Author Topic: Ipomoea species breeding for edible roots  (Read 130 times)

S.Simonsen

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Ipomoea species breeding for edible roots
« on: 2020-05-29, 10:27:25 PM »
I am currently starting work on other species of Ipomoea that have some history of use for edible tubers (though preparation is normally more involved than for sweet potato). I currently have I. cairica growing wild in my paddocks, along with I. abrupta (an Australian subtropical native, unflowered but apparently needs to climb to induce budding), I. costata (a desert native, which started out OK but has since died off, unflowered), I. pandurata (flowering well second year, nice looking roots), I. macrorhiza (first year, unflowered, but growing well), and a couple I leptophylla (very small and not terribly happy after two years). I am also trying to track down the native I. polpha (which is likely to be a pain to grow) and I. calobra (grown on a small scale commercially on the other end of the continent) and a couple of other species from overseas. There is another small edible species from my area I am tracking down but I forget the name. I. lacunosa looks interesting but maybe too weedy to handle well.

This is all very preliminary and speculative work, but I have already had some apparent success crossing I. cairica pollen onto a potted I. pandurata. The seeds were a little distorted, as were the cotyledons and now the true leaves. Roots are swelling nicely. An Ipomoea expert thought they looked like macrorhiza but I was pretty sure I identified the seed parent properly (though a nearby macrorhiza might have reached across and gotten tangled up in the pandurata). How likely is self pollination in the seed parent? I only noticed seeds being formed where I managed to hand pollinate, with the other spots I missed dropping off almost immediately.

Is anyone else in this group interested in other species of Ipomoea? I might do some crossing of species with batatas but the diploid/tetraploid gap might be a problem.

whwoz

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Re: Ipomoea species breeding for edible roots
« Reply #1 on: 2020-05-30, 02:47:22 AM »
An interesting mix of species you have there.  Would be interested in getting some from you when the frost season here is over.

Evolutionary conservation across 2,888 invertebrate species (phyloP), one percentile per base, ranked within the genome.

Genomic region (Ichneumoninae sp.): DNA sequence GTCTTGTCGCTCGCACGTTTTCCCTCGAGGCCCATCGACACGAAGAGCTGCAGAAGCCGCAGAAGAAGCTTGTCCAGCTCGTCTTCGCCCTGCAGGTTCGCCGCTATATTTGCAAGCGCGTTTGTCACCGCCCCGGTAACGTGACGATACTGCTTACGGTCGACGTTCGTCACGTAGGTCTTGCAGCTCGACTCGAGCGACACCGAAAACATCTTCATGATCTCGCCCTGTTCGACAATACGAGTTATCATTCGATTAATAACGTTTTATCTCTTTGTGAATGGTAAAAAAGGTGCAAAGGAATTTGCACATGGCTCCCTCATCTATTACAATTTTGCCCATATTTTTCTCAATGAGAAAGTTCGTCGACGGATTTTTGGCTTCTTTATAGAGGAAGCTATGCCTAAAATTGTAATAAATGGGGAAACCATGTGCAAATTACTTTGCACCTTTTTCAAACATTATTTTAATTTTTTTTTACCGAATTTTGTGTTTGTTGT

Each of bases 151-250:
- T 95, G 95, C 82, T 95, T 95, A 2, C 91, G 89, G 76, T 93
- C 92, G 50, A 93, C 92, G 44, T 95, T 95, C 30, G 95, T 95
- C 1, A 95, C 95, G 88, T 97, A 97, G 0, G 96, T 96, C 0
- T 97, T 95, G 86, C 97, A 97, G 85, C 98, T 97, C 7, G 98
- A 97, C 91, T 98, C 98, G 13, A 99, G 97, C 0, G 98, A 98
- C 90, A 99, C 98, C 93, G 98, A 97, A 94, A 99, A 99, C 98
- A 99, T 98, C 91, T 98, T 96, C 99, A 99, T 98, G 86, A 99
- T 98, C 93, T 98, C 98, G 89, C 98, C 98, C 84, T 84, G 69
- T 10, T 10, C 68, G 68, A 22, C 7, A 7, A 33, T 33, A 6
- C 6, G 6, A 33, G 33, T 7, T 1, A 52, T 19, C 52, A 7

S.Simonsen

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Re: Ipomoea species breeding for edible roots
« Reply #2 on: 2020-05-30, 06:10:08 AM »
Whwoz- sure thing. I'm not sure if any other than cairica can be reproduced from cuttings but hopefully I will have some more seed spare in the future to spare. Keep in mind the original species are somewhat toxic and need proper preparation, so hybrids probably would be as well until selected further. I am actually more interested in breeding a variety with strong chemical defences that can hold up to our pest pressures, ideally one that I can use for starch extraction as a way to detoxify them.

Nicollas

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S.Simonsen

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Re: Ipomoea species breeding for edible roots
« Reply #4 on: 2020-05-30, 11:05:42 PM »
Thanks for the link. I didnt know about that FB group so have signed up as well. I'm definitely more interested in doing my hybridising work at the diploid level, then maybe bumping up to polyploid to see if I can get a boost to tuber size.

Chance

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Re: Ipomoea species breeding for edible roots
« Reply #5 on: 2020-06-01, 02:50:28 PM »
Shane, very cool, looking forward to updates.  I. Calobra sounds interesting.  I would like to try several of these species as well.  Iím in humid subtropical midatlantic US.  I tried sowing I costata but I think it was still too cool and they rotted.  A friend is sending me macrorhiza roots.  Macrorhiza does self pollinate.  My experience with pandurata is that it was easier to harvest than I thought but I wasnít able to make it edible after cooking in a few changes of water then roasting, it still tasted acrid.  It also has a very sticky component that was hard to get off the baking sheet.  There is another relative of it called shumardiana which may be a natural hybrid with leptophylla.  Macrorhiza is also in this group.  The documented history of food use is more supported for leptophylla and macrorhiza.  Macrorhiza can even be eaten raw. 
« Last Edit: 2020-06-01, 04:06:25 PM by Chance »

S.Simonsen

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Re: Ipomoea species breeding for edible roots
« Reply #6 on: 2020-06-01, 03:37:26 PM »
Sounds like my most likely event was a macrorhiza climbed where I thought the pandurata was and flowered much sooner than I expected was possible and was somehow self pollinated. Good to hear it has decent edibility. A tetraploid macrorhiza might be enough to get a better crop started as well and I will be tracking down oryzalin to do the work in the future once I have more plant stock.